3) Reconnect with people from your school. This is a great place to find a mentor since you and other fellow alumni have something in common already. Many of these could be dormant ties — people you used to know but lost contact with over time. Just like you, they and their networks have likely evolved with the passage of time. Reach out to them to see how they are doing and rekindle that relationship. Don’t ask for anything — simply reconnect. Discuss how they’re doing, what challenges they’ve been through at work, and how they overcame the challenges. There’s a possibility someone’s been in your shoes may be able to offer guidance on how you can navigate your career.
4) Give a talk. Never miss an opportunity to give a talk, whether if it’s at an alumnus meet up or a virtual team meeting. Besides practicing your public speaking skills, people are likely to approach you about your talk, a topic you are well versed in. I’ve had people contact me after my presentations just to tell me who they are and that they enjoyed my keynote. We learned a great deal from each other and enhanced our individual networks by way of introductions to other people. The communication ensued over months and soon we started to seek guidance from each other. It was a mentoring relationship that blossomed after a 60-minute keynote.
5) Host a virtual event and invite guest speakers. Use the power of new age tech to your advantage. If there is someone you are genuinely interested in hearing from, see if you can invite them for an Instagram or LinkedIn live where you would serve as the host. You could invite your peers, colleagues, and college classmates to this event. This will give you direct contact with the speaker for weeks prior to the event and a lifetime afterwards. I once hosted two amazing speakers. We got along beautifully, and years later, they routinely mentor me on developing and delivering my content to a broader audience.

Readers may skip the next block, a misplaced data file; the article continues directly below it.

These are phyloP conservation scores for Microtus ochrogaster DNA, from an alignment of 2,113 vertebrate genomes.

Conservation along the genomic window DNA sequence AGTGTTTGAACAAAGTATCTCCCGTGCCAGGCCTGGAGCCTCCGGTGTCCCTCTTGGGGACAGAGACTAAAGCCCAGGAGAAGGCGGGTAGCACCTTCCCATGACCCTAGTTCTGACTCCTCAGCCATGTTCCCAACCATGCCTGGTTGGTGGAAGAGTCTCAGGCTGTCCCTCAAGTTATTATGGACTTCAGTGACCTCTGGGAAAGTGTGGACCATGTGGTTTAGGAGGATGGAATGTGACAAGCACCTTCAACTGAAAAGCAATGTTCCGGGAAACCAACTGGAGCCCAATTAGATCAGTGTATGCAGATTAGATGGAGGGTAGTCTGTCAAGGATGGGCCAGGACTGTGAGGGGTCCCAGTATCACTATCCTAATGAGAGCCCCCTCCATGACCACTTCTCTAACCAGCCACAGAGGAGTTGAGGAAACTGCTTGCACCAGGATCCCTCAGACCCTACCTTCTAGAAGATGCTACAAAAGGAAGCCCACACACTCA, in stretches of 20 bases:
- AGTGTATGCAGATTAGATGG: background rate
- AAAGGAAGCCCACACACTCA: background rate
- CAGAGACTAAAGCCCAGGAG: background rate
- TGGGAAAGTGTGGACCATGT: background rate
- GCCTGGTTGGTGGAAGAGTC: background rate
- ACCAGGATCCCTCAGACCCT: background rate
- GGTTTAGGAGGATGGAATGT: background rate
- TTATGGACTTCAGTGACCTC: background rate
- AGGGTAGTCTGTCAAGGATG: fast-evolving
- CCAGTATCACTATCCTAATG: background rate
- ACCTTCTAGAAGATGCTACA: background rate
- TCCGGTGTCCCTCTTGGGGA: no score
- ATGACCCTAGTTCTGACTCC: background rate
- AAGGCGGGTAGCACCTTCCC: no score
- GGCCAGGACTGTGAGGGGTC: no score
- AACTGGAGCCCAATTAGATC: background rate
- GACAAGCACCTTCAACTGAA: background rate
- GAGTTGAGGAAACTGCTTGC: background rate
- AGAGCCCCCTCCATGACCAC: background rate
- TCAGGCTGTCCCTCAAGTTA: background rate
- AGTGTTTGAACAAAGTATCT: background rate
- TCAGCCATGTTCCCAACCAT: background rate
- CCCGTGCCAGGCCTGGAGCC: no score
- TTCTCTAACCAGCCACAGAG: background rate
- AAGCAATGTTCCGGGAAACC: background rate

6) Engage with authenticity on social media. Social media is a great way to find mentors, as most people engage with some platform to discuss and amplify their work. Connect with those you’ve previously met or whose work you admire. Engage with their posts on a regular basis so that your name is top of mind. Don’t simply say “great job” —instead, explain how their work is transferable to what you do.
You can also reach out to them to ask them a question about their work. Here’s an example:
“Dear , I saw your post on Twitter regarding your work on . I work on and was interested in how I might be able to implement your technique. Might you have 15 minutes for a quick phone chat to discuss? I’d be grateful for your perspective.”
These are all places where you can potentially meet people and develop relationships which can grow to one of mentor-mentee. It is important to keep the potential mentor in the loop of your progress and challenges and ask for very specific guidance over time. These relationships take time, so be open to meeting new people and let the mentoring relationship take its natural course.